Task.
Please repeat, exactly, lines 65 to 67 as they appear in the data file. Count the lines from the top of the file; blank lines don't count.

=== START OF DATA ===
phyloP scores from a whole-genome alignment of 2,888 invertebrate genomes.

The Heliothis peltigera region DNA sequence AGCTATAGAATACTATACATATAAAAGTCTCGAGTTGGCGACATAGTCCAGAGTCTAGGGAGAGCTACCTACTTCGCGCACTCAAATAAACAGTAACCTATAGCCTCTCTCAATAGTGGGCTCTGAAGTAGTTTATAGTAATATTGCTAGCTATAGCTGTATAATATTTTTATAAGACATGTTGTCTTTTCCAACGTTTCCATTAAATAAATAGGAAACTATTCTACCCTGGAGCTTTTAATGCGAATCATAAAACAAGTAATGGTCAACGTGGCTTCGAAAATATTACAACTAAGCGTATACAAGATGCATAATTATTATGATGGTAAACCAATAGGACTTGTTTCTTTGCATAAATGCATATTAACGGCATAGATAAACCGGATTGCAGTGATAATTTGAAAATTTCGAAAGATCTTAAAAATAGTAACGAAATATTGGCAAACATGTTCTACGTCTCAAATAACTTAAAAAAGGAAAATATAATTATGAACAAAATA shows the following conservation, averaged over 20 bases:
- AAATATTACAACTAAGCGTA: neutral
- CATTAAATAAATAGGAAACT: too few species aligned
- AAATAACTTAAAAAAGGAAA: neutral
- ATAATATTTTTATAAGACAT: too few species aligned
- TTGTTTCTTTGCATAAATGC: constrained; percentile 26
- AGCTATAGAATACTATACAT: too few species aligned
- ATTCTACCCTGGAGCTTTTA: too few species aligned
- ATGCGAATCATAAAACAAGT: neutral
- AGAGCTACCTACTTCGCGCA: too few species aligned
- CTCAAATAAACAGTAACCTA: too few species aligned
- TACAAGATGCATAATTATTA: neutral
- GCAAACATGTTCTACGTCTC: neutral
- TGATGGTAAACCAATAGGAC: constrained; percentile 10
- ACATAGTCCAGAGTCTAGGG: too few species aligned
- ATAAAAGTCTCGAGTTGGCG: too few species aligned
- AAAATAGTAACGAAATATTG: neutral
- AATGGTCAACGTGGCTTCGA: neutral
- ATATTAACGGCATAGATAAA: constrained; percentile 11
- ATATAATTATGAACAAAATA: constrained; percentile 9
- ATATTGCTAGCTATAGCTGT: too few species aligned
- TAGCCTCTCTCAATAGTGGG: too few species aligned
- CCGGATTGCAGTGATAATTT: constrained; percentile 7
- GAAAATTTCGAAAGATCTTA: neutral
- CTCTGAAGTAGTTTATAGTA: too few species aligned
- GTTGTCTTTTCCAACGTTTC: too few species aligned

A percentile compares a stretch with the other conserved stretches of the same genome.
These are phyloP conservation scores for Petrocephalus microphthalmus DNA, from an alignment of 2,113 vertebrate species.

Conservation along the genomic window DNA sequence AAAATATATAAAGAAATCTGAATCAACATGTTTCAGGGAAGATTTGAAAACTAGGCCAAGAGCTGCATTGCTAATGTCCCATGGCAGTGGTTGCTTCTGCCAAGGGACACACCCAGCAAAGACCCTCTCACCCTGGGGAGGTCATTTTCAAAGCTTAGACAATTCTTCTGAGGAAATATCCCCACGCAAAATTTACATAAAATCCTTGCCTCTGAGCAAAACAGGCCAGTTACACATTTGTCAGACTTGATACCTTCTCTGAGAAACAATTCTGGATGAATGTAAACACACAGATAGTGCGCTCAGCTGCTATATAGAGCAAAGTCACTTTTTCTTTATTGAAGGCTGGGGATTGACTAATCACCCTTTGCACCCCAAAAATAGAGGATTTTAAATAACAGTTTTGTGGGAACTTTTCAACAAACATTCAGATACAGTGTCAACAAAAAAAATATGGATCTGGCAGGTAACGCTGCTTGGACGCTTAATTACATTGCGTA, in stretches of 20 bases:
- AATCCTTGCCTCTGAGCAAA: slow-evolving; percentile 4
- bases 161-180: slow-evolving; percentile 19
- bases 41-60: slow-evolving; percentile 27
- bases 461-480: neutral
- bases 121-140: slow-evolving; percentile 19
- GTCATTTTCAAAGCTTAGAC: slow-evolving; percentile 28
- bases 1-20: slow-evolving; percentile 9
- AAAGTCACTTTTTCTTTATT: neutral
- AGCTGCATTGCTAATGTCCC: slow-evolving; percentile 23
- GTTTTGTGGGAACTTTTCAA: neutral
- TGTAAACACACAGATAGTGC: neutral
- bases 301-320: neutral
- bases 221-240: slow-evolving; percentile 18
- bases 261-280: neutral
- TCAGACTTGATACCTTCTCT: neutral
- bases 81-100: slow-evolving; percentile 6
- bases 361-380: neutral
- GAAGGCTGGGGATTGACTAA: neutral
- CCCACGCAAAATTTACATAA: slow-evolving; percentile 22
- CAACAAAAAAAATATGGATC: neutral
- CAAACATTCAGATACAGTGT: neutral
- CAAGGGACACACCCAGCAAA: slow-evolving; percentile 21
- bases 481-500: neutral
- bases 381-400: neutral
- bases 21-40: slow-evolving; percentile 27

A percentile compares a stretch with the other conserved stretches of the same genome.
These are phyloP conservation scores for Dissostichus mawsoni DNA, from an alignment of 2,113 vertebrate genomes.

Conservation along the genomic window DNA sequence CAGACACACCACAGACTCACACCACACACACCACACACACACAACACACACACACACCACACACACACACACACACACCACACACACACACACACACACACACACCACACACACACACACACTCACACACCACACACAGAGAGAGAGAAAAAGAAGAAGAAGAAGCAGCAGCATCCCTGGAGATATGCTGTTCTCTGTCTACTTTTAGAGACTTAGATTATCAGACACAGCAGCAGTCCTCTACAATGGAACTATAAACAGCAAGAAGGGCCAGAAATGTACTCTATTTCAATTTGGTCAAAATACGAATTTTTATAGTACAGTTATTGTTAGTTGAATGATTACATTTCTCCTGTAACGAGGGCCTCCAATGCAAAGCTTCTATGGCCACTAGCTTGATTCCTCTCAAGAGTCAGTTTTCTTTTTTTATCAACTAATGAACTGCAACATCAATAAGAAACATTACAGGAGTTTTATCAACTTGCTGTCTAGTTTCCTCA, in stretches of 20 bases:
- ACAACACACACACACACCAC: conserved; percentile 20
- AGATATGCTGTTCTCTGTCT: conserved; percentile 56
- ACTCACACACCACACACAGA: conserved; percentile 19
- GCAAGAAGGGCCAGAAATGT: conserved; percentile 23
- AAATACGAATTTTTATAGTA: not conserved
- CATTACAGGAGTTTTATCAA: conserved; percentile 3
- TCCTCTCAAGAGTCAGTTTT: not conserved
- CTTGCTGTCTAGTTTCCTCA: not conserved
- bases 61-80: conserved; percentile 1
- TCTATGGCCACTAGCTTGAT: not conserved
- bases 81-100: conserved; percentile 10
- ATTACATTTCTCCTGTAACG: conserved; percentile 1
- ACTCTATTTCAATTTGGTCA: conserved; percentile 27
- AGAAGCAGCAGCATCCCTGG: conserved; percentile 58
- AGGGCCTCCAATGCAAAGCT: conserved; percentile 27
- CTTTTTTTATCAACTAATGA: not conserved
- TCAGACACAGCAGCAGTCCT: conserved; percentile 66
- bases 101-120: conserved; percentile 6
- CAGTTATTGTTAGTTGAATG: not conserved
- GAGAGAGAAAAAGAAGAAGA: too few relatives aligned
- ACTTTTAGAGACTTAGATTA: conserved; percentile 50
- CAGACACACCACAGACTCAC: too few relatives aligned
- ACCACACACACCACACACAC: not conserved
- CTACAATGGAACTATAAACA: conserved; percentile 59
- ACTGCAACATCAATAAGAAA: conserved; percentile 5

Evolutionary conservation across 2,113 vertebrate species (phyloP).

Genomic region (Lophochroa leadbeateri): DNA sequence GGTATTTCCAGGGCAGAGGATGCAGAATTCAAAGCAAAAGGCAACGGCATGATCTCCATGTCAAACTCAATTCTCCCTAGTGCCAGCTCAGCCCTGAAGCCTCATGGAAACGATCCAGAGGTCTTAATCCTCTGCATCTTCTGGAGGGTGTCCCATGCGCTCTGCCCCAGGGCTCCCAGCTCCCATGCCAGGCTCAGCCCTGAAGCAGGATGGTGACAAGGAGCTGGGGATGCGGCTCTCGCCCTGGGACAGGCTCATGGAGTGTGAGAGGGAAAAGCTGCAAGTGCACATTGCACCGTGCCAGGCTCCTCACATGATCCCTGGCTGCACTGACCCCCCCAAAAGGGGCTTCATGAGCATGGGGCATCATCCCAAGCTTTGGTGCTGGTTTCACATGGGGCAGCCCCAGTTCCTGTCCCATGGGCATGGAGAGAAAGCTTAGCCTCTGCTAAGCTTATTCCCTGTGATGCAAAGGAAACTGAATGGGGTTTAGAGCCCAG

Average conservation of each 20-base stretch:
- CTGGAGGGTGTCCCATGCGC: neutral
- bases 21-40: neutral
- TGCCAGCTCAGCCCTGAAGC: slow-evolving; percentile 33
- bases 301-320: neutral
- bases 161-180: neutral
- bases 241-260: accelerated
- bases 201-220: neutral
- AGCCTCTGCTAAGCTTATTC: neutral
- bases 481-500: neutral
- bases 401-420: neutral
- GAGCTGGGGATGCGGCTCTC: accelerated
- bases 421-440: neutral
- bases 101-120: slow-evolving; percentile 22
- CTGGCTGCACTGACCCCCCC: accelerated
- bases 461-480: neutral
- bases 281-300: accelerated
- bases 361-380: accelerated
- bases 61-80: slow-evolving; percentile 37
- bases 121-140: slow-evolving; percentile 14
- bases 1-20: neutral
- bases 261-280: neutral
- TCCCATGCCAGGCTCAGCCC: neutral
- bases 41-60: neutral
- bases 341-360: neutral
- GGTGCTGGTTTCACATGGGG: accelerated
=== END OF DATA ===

- TCCTCTCAAGAGTCAGTTTT: not conserved
- CTTGCTGTCTAGTTTCCTCA: not conserved
- bases 61-80: conserved; percentile 1